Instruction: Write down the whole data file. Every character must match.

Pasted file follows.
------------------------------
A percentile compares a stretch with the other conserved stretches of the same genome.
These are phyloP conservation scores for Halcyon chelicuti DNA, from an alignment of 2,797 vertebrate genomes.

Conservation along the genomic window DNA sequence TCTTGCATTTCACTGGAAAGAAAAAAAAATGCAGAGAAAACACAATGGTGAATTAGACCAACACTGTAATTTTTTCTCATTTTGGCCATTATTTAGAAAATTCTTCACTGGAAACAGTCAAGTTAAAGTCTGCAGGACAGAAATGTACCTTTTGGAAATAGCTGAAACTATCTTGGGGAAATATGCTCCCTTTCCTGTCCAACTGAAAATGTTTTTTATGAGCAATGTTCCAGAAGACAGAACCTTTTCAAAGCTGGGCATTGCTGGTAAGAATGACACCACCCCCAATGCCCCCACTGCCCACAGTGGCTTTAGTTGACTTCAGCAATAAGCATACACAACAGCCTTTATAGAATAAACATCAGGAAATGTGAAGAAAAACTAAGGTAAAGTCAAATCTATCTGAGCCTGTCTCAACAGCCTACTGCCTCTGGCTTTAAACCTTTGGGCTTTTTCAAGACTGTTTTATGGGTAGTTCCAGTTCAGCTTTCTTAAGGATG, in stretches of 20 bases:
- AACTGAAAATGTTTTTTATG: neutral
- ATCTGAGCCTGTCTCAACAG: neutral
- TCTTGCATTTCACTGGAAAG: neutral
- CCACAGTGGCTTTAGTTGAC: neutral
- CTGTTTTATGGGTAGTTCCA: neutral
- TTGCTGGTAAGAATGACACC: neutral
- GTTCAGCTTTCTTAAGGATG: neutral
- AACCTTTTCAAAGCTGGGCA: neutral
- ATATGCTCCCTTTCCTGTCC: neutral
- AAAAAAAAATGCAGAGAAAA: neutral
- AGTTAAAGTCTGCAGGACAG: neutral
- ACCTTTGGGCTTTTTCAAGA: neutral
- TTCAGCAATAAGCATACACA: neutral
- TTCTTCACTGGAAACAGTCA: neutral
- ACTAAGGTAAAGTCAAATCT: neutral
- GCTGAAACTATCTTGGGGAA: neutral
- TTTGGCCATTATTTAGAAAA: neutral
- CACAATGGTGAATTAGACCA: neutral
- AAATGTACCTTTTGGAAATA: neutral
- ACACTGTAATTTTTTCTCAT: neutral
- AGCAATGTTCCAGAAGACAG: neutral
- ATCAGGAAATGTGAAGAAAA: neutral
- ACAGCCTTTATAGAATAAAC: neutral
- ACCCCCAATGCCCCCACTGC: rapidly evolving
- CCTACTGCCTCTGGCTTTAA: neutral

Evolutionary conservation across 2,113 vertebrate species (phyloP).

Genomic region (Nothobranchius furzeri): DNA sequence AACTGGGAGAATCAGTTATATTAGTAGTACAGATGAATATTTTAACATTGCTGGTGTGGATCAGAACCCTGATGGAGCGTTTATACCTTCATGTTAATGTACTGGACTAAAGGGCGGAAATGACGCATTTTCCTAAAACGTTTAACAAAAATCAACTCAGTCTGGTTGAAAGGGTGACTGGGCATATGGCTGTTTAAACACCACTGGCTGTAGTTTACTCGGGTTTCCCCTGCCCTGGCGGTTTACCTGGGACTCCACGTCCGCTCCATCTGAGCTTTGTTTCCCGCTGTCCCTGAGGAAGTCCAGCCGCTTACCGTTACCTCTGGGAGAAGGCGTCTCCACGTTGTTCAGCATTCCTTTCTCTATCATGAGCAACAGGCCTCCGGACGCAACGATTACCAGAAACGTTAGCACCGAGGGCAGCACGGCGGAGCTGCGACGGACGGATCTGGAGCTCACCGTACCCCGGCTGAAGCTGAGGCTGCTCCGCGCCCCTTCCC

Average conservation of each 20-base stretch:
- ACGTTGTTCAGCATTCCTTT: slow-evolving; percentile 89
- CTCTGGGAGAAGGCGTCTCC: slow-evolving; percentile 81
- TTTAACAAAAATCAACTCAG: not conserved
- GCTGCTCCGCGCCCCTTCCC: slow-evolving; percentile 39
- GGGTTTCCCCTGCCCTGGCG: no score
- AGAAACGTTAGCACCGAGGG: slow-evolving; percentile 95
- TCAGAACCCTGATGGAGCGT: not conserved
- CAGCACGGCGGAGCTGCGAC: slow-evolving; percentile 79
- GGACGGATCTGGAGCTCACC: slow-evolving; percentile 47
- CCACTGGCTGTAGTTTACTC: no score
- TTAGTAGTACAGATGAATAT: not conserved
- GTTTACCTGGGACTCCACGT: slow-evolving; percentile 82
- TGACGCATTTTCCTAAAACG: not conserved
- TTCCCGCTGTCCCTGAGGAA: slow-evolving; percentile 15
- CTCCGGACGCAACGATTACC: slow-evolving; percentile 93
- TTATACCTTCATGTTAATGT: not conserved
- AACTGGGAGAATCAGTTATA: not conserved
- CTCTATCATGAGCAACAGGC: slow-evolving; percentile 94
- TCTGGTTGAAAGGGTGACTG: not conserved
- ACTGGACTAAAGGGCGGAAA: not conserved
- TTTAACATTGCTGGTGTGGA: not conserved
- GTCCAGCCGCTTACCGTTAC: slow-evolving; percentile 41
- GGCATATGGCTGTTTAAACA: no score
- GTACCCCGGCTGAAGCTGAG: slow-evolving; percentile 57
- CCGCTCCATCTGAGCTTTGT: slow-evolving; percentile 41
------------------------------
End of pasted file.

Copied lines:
A percentile compares a stretch with the other conserved stretches of the same genome.
These are phyloP conservation scores for Halcyon chelicuti DNA, from an alignment of 2,797 vertebrate genomes.

Conservation along the genomic window DNA sequence TCTTGCATTTCACTGGAAAGAAAAAAAAATGCAGAGAAAACACAATGGTGAATTAGACCAACACTGTAATTTTTTCTCATTTTGGCCATTATTTAGAAAATTCTTCACTGGAAACAGTCAAGTTAAAGTCTGCAGGACAGAAATGTACCTTTTGGAAATAGCTGAAACTATCTTGGGGAAATATGCTCCCTTTCCTGTCCAACTGAAAATGTTTTTTATGAGCAATGTTCCAGAAGACAGAACCTTTTCAAAGCTGGGCATTGCTGGTAAGAATGACACCACCCCCAATGCCCCCACTGCCCACAGTGGCTTTAGTTGACTTCAGCAATAAGCATACACAACAGCCTTTATAGAATAAACATCAGGAAATGTGAAGAAAAACTAAGGTAAAGTCAAATCTATCTGAGCCTGTCTCAACAGCCTACTGCCTCTGGCTTTAAACCTTTGGGCTTTTTCAAGACTGTTTTATGGGTAGTTCCAGTTCAGCTTTCTTAAGGATG, in stretches of 20 bases:
- AACTGAAAATGTTTTTTATG: neutral
- ATCTGAGCCTGTCTCAACAG: neutral
- TCTTGCATTTCACTGGAAAG: neutral
- CCACAGTGGCTTTAGTTGAC: neutral
- CTGTTTTATGGGTAGTTCCA: neutral
- TTGCTGGTAAGAATGACACC: neutral
- GTTCAGCTTTCTTAAGGATG: neutral
- AACCTTTTCAAAGCTGGGCA: neutral
- ATATGCTCCCTTTCCTGTCC: neutral
- AAAAAAAAATGCAGAGAAAA: neutral
- AGTTAAAGTCTGCAGGACAG: neutral
- ACCTTTGGGCTTTTTCAAGA: neutral
- TTCAGCAATAAGCATACACA: neutral
- TTCTTCACTGGAAACAGTCA: neutral
- ACTAAGGTAAAGTCAAATCT: neutral
- GCTGAAACTATCTTGGGGAA: neutral
- TTTGGCCATTATTTAGAAAA: neutral
- CACAATGGTGAATTAGACCA: neutral
- AAATGTACCTTTTGGAAATA: neutral
- ACACTGTAATTTTTTCTCAT: neutral
- AGCAATGTTCCAGAAGACAG: neutral
- ATCAGGAAATGTGAAGAAAA: neutral
- ACAGCCTTTATAGAATAAAC: neutral
- ACCCCCAATGCCCCCACTGC: rapidly evolving
- CCTACTGCCTCTGGCTTTAA: neutral

Evolutionary conservation across 2,113 vertebrate species (phyloP).

Genomic region (Nothobranchius furzeri): DNA sequence AACTGGGAGAATCAGTTATATTAGTAGTACAGATGAATATTTTAACATTGCTGGTGTGGATCAGAACCCTGATGGAGCGTTTATACCTTCATGTTAATGTACTGGACTAAAGGGCGGAAATGACGCATTTTCCTAAAACGTTTAACAAAAATCAACTCAGTCTGGTTGAAAGGGTGACTGGGCATATGGCTGTTTAAACACCACTGGCTGTAGTTTACTCGGGTTTCCCCTGCCCTGGCGGTTTACCTGGGACTCCACGTCCGCTCCATCTGAGCTTTGTTTCCCGCTGTCCCTGAGGAAGTCCAGCCGCTTACCGTTACCTCTGGGAGAAGGCGTCTCCACGTTGTTCAGCATTCCTTTCTCTATCATGAGCAACAGGCCTCCGGACGCAACGATTACCAGAAACGTTAGCACCGAGGGCAGCACGGCGGAGCTGCGACGGACGGATCTGGAGCTCACCGTACCCCGGCTGAAGCTGAGGCTGCTCCGCGCCCCTTCCC

Average conservation of each 20-base stretch:
- ACGTTGTTCAGCATTCCTTT: slow-evolving; percentile 89
- CTCTGGGAGAAGGCGTCTCC: slow-evolving; percentile 81
- TTTAACAAAAATCAACTCAG: not conserved
- GCTGCTCCGCGCCCCTTCCC: slow-evolving; percentile 39
- GGGTTTCCCCTGCCCTGGCG: no score
- AGAAACGTTAGCACCGAGGG: slow-evolving; percentile 95
- TCAGAACCCTGATGGAGCGT: not conserved
- CAGCACGGCGGAGCTGCGAC: slow-evolving; percentile 79
- GGACGGATCTGGAGCTCACC: slow-evolving; percentile 47
- CCACTGGCTGTAGTTTACTC: no score
- TTAGTAGTACAGATGAATAT: not conserved
- GTTTACCTGGGACTCCACGT: slow-evolving; percentile 82
- TGACGCATTTTCCTAAAACG: not conserved
- TTCCCGCTGTCCCTGAGGAA: slow-evolving; percentile 15
- CTCCGGACGCAACGATTACC: slow-evolving; percentile 93
- TTATACCTTCATGTTAATGT: not conserved
- AACTGGGAGAATCAGTTATA: not conserved
- CTCTATCATGAGCAACAGGC: slow-evolving; percentile 94
- TCTGGTTGAAAGGGTGACTG: not conserved
- ACTGGACTAAAGGGCGGAAA: not conserved
- TTTAACATTGCTGGTGTGGA: not conserved
- GTCCAGCCGCTTACCGTTAC: slow-evolving; percentile 41
- GGCATATGGCTGTTTAAACA: no score
- GTACCCCGGCTGAAGCTGAG: slow-evolving; percentile 57
- CCGCTCCATCTGAGCTTTGT: slow-evolving; percentile 41